Phone: 720-554-2677
Fax: 720-554-2795
Attendance: 720-554-2677

4785 South Dayton Street
Englewood, CO 80111
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CCSD District News

November is Homelessness Awareness Month


November 16-24, 2013 is National Hunger & Homelessness Week. 


Hunger Facts:   Who Are The Hungry?
From the report ‘Hunger in America 2010Local Report prepared for Food Bank of the Rockies(FBR)” by Mathematica Policy Research Inc.
·         42% of the members of households served by FBR are children under 18 years old
·         10% of the members of households served by FBR are children age 0 to 5 years
·         5% of the members of households served by FBR are elderly
·         43% of households include at least one employed adult
·         71% have incomes below the official federal poverty level during the previous month
·         49% report having to choose between paying for food or paying for utilities or heating fuel
·         44% had to choose between paying for food and paying their rent or mortgage bill
·         36% had to choose between paying for food and paying for medicine or medical care
·         25% of households served by FBR have at least one household member in poor health
Food Bank of the Rockies Locations:
Aurora Inter Church Task Force
1553 Clinton St.
Aurora, CO 80010
By Phone Appointment Only - Monday, Tuesday, Wednesday and Friday from 830am-130pm.
Must live with the city of Aurora and show photo ID and proof of address.
Clothing bank and utility assistance when available.
FBR Mobile Pantry - Arapahoe County/Colorado Community Church
2220 S. Chambers
In parking lot behind church
Aurora, CO 80014
2nd and 4th Wednesdays of every month 3-5pm (or until the food is gone)
Must live in Arapahoe County
Please bring bags, boxes or baskets to transport items.
Mountain of Fire and Miracles
16764 E. Iliff Avenue
Aurora, CO 80013
(303) 283-6470
Wednesdays from 6:00-8:30pm, call for Saturday hours, Sundays from 9:00am-12:30pm
Peace with Christ Lutheran Church
3290 S. Tower Rd.
Aurora, CO 80013
Apply in person, Mon-Fri 9:00 - 4:00
Must have proof of residence in ZIP codes 80013, 80015, 80017 & 80018 only.
9650 Jordan Rd.
Parker, CO 80134
Wednesdays from 10am-4pm, Thursdays from 12pm-6:30pm and Fridays 10am-2pm.
Must call to verify zip code
Closed for one week per month. Limited Utility and rental assistance available.
Smokey Hill Vineyard
20050 E. Smoky Hill Rd.
Centennial, CO 80015
Saturdays from 8:30-10:30am
Clothing bank onsite.
Additional food banks in the area:
Aurora Interchurch Taskforce
1553 Clinton Ave.  Aurora 80010
(303) 360-0260
Queen of Peace Catholic Church
13120 E. Kentucky Ave.  Aurora 80012
(303) 364-1056
Salvation Army
802 Quari St.  Aurora 80011
(303) 366-7585
Salvation Army Temple Corps.
3900 East Arapahoe Rd.   Littleton 80122
(303) 290-9043
Inter-Faith Taskforce
3370 Irving St.    Englewood 80110
(303) 789-0501
There is a very long list of food bank locations in Denver.   Contact your school Counselor or District Liaison for assistance.
Contact the CCSD District Homeless Education Liaison -  Vicky Lisi at 720-554-4555 or









Cherry Creek Schools Parent Academy

PA GGC Tweens flyer 2013-14.pdfPA GGC Tweens flyer 2013-14.pdf

Above is the 2013-2014 Guiding Good Choices (GGC) parent class schedule.  Below is a brief overview of the class:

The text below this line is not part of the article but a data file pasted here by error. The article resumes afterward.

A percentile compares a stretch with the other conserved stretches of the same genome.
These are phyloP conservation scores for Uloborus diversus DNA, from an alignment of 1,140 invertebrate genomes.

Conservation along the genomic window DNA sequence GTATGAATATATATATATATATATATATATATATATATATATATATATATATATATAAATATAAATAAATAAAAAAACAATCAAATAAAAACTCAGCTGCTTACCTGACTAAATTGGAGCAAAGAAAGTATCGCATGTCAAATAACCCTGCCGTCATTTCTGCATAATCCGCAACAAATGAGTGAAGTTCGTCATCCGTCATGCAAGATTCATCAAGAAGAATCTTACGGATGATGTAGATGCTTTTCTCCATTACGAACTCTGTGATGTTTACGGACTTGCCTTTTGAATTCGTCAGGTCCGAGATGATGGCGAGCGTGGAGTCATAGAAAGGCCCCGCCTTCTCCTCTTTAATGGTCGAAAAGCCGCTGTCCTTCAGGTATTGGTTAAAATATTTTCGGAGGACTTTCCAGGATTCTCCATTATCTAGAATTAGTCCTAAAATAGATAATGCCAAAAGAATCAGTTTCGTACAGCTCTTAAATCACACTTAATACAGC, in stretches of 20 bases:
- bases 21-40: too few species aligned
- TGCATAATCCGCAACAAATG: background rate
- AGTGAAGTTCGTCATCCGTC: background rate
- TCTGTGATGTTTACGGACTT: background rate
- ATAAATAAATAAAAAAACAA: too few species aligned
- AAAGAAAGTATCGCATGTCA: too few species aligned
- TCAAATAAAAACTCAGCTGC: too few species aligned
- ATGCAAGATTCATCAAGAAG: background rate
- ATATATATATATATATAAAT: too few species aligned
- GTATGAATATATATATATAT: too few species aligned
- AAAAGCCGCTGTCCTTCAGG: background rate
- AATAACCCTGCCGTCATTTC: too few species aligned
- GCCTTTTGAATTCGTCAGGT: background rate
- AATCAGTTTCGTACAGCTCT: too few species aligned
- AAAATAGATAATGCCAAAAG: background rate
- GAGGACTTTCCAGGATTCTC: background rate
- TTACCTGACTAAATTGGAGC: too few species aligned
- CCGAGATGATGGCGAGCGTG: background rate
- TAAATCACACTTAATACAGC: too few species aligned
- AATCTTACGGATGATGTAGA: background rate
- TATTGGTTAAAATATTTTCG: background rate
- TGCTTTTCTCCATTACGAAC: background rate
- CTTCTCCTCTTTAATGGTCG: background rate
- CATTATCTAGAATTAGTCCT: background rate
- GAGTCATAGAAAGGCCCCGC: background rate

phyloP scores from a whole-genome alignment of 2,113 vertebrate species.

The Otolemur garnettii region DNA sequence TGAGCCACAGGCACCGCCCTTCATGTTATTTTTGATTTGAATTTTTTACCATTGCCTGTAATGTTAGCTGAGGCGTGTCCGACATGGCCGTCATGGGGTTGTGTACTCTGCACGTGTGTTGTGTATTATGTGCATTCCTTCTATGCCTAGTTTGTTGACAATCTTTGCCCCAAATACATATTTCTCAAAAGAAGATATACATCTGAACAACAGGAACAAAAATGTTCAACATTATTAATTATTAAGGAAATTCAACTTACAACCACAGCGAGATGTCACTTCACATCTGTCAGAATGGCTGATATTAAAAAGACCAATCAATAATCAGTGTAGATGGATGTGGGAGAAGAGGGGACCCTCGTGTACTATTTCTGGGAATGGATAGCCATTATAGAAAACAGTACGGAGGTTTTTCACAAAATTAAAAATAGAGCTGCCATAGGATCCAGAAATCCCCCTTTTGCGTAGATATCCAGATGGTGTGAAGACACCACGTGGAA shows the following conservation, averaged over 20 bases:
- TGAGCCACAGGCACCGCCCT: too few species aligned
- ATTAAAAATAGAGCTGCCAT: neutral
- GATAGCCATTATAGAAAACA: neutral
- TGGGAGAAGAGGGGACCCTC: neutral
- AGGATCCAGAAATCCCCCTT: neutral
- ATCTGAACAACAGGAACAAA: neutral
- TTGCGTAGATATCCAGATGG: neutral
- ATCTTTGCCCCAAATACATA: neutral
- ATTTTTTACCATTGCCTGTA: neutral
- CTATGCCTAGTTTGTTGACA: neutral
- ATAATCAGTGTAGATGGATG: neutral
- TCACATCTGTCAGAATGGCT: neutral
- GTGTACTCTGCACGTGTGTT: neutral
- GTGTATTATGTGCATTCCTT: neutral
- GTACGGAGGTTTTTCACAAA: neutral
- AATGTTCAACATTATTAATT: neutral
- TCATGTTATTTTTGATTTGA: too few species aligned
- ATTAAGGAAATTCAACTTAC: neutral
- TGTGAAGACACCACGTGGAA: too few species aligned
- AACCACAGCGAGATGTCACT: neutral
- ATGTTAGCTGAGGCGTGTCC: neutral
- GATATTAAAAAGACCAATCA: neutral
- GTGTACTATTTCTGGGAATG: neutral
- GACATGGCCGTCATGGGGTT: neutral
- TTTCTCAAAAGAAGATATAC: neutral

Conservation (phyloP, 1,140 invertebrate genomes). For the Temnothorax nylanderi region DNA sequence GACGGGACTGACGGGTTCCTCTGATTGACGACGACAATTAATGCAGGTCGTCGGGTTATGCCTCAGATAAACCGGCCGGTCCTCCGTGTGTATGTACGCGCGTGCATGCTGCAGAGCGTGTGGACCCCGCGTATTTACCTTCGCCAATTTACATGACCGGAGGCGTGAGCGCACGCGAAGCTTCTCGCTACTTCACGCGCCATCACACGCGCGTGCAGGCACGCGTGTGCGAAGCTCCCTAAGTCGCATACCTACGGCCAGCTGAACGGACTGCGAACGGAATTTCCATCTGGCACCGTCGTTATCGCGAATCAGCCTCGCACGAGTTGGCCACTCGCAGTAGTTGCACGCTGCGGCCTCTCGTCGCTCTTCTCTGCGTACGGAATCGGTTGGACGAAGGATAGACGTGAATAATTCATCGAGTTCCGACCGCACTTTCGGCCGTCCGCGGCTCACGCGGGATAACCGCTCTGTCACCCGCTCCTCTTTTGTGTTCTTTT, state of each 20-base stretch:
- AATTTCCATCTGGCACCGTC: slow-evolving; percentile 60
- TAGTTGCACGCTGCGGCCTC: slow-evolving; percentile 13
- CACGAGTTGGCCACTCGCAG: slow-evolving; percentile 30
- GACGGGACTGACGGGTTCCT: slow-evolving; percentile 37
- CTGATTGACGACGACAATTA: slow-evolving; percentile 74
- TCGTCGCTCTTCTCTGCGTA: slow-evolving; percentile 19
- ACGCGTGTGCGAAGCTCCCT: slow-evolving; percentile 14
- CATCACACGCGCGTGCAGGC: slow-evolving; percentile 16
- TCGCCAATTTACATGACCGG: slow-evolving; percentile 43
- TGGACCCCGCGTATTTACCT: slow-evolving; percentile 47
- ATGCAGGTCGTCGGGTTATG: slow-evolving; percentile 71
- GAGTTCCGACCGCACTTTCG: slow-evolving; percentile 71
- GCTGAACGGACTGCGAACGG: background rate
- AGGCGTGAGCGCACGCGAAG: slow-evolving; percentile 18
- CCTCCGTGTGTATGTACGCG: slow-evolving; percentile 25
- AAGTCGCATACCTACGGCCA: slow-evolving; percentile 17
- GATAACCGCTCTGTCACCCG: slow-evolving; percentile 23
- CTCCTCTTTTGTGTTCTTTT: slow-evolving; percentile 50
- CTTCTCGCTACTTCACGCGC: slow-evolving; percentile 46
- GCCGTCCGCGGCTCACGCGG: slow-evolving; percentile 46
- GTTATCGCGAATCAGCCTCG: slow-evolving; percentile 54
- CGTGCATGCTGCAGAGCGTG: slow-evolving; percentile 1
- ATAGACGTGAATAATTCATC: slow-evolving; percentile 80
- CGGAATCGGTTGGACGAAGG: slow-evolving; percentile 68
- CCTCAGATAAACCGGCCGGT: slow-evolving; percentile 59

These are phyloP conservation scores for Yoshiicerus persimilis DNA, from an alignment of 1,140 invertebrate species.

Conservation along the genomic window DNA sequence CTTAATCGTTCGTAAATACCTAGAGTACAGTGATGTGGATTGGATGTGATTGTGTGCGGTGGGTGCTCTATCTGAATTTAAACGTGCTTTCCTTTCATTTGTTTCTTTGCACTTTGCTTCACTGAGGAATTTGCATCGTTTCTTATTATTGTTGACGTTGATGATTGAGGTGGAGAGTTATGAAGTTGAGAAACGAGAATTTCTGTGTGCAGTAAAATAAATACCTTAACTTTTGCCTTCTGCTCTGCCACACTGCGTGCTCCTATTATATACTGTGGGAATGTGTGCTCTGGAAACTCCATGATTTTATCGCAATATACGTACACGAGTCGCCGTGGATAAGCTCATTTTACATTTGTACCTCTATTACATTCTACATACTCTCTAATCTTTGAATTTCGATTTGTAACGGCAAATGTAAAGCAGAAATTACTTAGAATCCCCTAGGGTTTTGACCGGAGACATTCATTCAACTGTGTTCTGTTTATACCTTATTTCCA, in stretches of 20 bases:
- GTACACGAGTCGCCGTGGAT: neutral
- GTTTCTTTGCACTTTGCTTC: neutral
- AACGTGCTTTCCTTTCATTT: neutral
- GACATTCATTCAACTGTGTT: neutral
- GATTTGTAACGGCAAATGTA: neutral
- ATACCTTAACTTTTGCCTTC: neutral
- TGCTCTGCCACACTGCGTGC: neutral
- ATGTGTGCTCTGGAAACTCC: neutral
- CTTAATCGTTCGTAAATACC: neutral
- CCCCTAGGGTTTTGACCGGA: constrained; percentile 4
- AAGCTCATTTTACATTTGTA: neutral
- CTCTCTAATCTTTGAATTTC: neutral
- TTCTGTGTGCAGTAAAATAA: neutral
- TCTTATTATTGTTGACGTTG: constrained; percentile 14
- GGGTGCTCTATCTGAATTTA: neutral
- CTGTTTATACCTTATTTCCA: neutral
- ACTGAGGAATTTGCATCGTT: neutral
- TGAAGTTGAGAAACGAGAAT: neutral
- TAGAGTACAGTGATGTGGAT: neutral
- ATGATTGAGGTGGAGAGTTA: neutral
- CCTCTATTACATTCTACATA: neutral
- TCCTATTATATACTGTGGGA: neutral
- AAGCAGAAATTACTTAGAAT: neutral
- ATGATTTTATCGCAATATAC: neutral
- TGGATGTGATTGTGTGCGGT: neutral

GGC classes are a low cost resource available to parents of students in 4th – 8th grades.  The classes are evidenced to significantly reduce substance use and the development of depression in students of parents who participate.  Among other things, class content includes information on how to set and communication clear expectations, how to develop and support social-emotional skills such as impulse control and responsible decision making and understanding of the adolescent brain.  Classes are facilitated by trained members of the district mental health team and counseling department.  Scholarships are available to families receiving free and reduced lunch and child care is offered on a limited basis.  GGC classes are appropriate as a preventative approach for all families and can also be effective as a more targeted support to families of students that are beginning to demonstrate risk-taking behaviors or unhealthy decision making.

Thank you,

Janise McNally, EdS, NCSP
CCSD Wellness Coordinator
Educational Support Services
4700 South Yosemite Street, Suite 234
Greenwood Village, CO 80111


Cherry Creek School District :  Challenge School
Challenge School will be accepting applications for the 2014-2015 school-year from residents of Cherry Creek School District only between November 4, 2013 and January 28, 2014.  Challenge is a K–8 magnet program in CCSD designed to meet the needs of academically advanced and highly motivated students.  Applications and information are available on the school’s website at   
 Complete applications are due by 4 p.m. January 28, 2014.
Tours (for adults only) are available on select days at 9:00 a.m.  View full calendar on the website.   Determine the date that works for you and sign up by calling Challenge at 720-747-2100.  Thank You.






































November is Homeless Awareness Month 

Colorado Foreclosure Hotline

Your Home. Your Call. Your Options.
Calling the Colorado Foreclosure Hotline is the easiest way to get help if you are facing foreclosure.
Did you know that:
Four out of five homeowners who meet with a Colorado Foreclosure Hotline network housing counselor successfully avoided foreclosure.
The Hotline network agencies offer free counseling to help you in your time of need.
There are 26 HUD-approved housing counseling agencies around the state, so you can find one nearest to your home.